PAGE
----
Valid Criticism

Unlike Infection, Mutation contains no ingame tutorial, and just the briefest of story background. The manual, once again, is uninformative and bare. New players will need to practice way too much trial and error because of this, and probably will be baffled. Though all of the emails, and board messages from Infection, are brought over to Mutation, that’s a lot of reading, a real game stopper, just to get the flavor of what the game involves. A decent summary in the manual or ingame would have been helpful.


Worse, there is absolutely no information ingame or in the manual on bringing over your Infection save data into Mutation. This anticipated and admirable ability is a linchpin of the .hack games, brazenly trumpeted on Mutation’s back cover. When you boot the game, an option to “Convert” appears, but what this means is left entirely to the player’s surmise. Through trial and error, I discovered that you can bring over all your characters’ data from Infection, but only if you have defeated the major boss at game’s end.


There is no mention that there really is a tremendous benefit to finishing Infection and converting its data to Mutation. Unless you transfer data, new Mutation players begin with characters assured of being defeated early and often, making for a frustrating experience. Because of this, I highly recommend that Infection be played and completed before tackling Mutation.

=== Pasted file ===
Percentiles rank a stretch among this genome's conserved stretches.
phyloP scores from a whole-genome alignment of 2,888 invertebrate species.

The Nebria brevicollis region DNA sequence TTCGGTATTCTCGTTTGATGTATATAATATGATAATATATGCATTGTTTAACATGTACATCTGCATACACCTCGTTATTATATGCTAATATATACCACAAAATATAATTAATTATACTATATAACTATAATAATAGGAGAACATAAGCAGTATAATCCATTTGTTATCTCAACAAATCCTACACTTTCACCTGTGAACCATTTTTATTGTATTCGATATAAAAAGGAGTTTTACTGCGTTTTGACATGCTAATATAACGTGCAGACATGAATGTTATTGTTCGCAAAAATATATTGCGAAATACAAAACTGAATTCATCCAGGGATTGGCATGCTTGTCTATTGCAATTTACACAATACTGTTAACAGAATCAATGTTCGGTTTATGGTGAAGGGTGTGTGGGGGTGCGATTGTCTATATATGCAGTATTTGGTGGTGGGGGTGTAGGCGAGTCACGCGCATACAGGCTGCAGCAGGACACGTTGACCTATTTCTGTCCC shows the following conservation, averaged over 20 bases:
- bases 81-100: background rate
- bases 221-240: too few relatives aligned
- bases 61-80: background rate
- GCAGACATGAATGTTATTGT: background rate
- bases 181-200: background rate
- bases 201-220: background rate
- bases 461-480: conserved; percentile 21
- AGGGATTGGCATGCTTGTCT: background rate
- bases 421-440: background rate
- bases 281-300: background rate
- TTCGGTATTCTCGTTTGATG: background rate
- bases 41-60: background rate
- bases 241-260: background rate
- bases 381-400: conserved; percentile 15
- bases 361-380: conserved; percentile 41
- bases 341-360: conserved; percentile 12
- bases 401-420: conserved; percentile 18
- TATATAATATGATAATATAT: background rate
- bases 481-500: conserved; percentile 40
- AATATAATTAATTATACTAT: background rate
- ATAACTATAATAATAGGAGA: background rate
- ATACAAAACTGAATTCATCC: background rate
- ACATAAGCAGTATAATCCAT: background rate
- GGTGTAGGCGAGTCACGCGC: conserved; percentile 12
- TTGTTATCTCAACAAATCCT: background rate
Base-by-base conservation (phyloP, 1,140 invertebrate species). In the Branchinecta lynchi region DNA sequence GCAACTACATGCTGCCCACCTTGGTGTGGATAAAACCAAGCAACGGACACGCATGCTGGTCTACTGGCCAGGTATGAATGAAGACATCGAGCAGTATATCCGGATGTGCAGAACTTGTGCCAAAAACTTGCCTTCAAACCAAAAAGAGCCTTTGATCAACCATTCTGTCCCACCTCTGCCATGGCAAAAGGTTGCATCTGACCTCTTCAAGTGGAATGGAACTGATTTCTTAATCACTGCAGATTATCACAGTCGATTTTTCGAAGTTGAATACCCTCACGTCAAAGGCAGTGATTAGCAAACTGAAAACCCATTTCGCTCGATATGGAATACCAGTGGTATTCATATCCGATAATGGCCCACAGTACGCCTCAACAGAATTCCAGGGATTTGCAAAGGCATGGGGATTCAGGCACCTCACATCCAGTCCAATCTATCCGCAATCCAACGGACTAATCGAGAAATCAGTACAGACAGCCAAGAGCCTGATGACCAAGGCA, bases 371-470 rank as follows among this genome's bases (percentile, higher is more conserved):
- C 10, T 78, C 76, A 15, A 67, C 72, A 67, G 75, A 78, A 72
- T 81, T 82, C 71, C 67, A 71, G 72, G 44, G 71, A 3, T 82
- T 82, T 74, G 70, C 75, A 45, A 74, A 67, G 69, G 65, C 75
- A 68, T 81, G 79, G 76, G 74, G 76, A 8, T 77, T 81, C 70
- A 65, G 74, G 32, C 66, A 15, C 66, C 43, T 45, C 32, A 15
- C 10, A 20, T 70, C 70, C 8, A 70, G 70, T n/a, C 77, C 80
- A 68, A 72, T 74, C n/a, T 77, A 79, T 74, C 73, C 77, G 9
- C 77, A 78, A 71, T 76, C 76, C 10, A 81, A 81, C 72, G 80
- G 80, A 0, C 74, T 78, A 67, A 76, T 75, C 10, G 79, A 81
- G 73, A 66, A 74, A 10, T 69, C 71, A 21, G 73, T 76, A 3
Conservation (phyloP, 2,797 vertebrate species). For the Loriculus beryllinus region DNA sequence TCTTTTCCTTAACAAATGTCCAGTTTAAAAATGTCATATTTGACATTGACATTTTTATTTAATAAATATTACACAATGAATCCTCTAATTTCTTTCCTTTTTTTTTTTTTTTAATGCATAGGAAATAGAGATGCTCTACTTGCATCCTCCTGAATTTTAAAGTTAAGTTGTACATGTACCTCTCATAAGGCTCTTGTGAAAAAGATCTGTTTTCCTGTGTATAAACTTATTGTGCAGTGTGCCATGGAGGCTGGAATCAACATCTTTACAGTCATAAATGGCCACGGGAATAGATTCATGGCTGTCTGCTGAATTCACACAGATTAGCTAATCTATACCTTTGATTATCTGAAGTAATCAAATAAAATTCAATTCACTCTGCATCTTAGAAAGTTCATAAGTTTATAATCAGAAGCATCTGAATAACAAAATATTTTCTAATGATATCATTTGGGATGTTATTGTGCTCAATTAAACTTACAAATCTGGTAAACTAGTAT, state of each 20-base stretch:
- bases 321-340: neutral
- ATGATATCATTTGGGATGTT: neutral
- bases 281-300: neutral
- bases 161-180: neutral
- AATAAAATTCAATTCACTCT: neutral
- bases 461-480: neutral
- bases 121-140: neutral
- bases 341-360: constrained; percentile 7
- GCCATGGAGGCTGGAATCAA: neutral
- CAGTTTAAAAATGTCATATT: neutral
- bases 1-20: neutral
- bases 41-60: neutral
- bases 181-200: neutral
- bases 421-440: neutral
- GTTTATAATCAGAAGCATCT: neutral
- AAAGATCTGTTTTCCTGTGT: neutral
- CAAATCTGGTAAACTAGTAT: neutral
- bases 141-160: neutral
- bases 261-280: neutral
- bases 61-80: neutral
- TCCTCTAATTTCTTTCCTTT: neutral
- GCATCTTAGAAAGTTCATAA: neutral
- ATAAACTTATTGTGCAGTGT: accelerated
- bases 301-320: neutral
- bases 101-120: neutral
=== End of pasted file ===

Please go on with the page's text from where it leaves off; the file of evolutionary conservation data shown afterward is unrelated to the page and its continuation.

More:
During the frenetic real-time button mashing combat, in many ways similar to Kingdom Hearts, there is one huge deficiency in the Mutation scheme, carried over from Infection. There is no ability to auto-target one or more of the numerous enemies flying around the combat screen. To target a specific enemy, the player needs to awkwardly spin the ingame camera, using the controls mentioned above. Moreover, doing all this spinning at times seems to turn the combat screen into a disorienting mishmash of colors, blurred graphics and statistics.